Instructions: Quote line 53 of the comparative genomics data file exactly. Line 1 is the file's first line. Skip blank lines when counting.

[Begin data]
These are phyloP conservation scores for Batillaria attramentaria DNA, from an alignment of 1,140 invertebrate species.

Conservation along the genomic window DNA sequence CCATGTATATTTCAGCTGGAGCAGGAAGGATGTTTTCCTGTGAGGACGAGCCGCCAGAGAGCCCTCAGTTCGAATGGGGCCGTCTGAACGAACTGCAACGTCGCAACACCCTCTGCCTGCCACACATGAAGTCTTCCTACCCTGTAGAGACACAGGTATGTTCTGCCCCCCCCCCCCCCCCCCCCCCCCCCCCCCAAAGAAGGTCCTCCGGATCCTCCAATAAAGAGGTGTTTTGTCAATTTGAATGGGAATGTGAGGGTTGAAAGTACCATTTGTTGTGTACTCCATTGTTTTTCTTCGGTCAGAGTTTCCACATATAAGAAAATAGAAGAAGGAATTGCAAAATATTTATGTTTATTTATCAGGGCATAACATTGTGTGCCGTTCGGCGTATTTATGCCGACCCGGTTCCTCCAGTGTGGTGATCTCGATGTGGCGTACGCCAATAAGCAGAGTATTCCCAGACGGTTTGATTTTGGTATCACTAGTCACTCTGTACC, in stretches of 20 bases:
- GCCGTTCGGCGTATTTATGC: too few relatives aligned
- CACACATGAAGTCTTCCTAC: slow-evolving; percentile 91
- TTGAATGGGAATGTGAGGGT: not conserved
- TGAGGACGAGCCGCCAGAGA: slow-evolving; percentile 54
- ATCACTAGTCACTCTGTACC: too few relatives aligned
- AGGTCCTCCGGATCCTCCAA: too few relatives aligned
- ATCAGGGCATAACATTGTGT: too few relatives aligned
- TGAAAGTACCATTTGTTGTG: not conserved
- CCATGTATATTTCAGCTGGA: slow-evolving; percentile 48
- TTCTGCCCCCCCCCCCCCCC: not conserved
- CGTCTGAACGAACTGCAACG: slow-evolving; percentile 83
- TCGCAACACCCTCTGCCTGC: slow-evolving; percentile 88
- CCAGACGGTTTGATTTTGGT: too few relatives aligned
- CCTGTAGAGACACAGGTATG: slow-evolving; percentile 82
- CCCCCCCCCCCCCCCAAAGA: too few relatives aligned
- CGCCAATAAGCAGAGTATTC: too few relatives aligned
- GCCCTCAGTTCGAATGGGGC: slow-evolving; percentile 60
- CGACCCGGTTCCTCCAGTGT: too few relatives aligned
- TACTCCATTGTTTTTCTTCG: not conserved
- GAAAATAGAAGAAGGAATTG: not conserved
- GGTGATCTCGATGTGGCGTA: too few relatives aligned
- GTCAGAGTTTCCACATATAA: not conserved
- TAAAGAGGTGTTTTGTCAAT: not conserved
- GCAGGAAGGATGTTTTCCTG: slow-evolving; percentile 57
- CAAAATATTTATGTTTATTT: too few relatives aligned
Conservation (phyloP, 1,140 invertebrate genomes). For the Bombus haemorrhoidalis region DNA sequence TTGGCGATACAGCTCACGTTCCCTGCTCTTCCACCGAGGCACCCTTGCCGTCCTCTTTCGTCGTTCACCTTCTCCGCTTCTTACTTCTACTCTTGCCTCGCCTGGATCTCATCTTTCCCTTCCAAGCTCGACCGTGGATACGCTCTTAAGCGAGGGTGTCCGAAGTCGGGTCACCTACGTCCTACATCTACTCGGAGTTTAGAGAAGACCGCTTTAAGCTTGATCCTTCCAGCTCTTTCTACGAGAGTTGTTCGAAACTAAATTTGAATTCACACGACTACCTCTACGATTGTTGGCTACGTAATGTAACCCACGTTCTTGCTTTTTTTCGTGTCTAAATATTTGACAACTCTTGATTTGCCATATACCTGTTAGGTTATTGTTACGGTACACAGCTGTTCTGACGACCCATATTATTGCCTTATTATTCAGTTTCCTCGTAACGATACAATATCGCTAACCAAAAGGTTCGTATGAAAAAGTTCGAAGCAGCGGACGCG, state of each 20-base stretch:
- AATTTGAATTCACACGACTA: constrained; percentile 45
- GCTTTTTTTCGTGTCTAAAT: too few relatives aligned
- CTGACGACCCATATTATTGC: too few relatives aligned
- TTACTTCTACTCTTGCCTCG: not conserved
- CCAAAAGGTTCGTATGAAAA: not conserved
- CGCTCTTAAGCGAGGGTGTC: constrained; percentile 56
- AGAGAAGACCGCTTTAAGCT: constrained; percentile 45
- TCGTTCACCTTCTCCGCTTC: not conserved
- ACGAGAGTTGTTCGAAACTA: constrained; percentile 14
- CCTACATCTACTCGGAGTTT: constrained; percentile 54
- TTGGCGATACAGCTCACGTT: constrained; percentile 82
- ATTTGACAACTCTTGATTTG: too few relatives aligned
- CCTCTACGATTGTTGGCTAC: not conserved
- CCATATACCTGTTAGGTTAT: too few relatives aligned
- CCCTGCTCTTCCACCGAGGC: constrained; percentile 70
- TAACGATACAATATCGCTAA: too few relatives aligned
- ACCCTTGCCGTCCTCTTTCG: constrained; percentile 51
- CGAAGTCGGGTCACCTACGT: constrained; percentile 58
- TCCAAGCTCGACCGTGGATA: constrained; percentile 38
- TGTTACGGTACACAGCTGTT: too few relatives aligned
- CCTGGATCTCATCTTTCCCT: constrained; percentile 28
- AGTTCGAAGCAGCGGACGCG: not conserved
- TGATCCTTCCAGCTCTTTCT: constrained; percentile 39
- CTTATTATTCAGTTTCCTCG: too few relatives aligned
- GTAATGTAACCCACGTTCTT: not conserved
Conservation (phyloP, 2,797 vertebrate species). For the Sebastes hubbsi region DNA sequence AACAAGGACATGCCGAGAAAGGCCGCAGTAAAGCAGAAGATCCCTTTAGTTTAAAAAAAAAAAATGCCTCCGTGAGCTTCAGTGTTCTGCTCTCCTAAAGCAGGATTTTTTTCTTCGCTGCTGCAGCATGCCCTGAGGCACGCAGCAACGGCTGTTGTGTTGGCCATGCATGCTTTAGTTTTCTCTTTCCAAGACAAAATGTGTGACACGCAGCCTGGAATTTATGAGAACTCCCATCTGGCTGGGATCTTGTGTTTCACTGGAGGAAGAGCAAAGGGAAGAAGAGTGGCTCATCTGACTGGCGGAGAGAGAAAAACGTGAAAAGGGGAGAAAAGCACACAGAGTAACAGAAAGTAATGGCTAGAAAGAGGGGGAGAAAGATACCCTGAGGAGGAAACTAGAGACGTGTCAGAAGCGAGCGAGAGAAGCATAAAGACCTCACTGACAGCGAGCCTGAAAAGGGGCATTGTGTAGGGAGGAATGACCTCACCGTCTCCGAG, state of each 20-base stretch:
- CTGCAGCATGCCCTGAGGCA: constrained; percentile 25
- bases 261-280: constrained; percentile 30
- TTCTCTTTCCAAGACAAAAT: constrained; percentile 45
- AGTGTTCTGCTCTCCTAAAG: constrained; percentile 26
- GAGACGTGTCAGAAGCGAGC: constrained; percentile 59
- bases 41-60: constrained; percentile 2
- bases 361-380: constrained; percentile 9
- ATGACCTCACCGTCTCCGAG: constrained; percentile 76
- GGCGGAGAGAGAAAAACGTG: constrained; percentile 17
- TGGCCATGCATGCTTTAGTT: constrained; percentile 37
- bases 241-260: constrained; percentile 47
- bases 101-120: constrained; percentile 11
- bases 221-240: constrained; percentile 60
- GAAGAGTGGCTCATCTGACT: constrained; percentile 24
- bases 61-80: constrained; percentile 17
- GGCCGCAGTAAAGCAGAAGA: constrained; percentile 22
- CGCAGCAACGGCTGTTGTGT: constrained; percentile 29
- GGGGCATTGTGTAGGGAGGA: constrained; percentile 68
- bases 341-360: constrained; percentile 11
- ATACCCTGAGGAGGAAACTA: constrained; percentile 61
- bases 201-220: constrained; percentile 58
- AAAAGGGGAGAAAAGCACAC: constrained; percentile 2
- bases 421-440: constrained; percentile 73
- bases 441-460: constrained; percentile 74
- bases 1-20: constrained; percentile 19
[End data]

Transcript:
- GTAATGTAACCCACGTTCTT: not conserved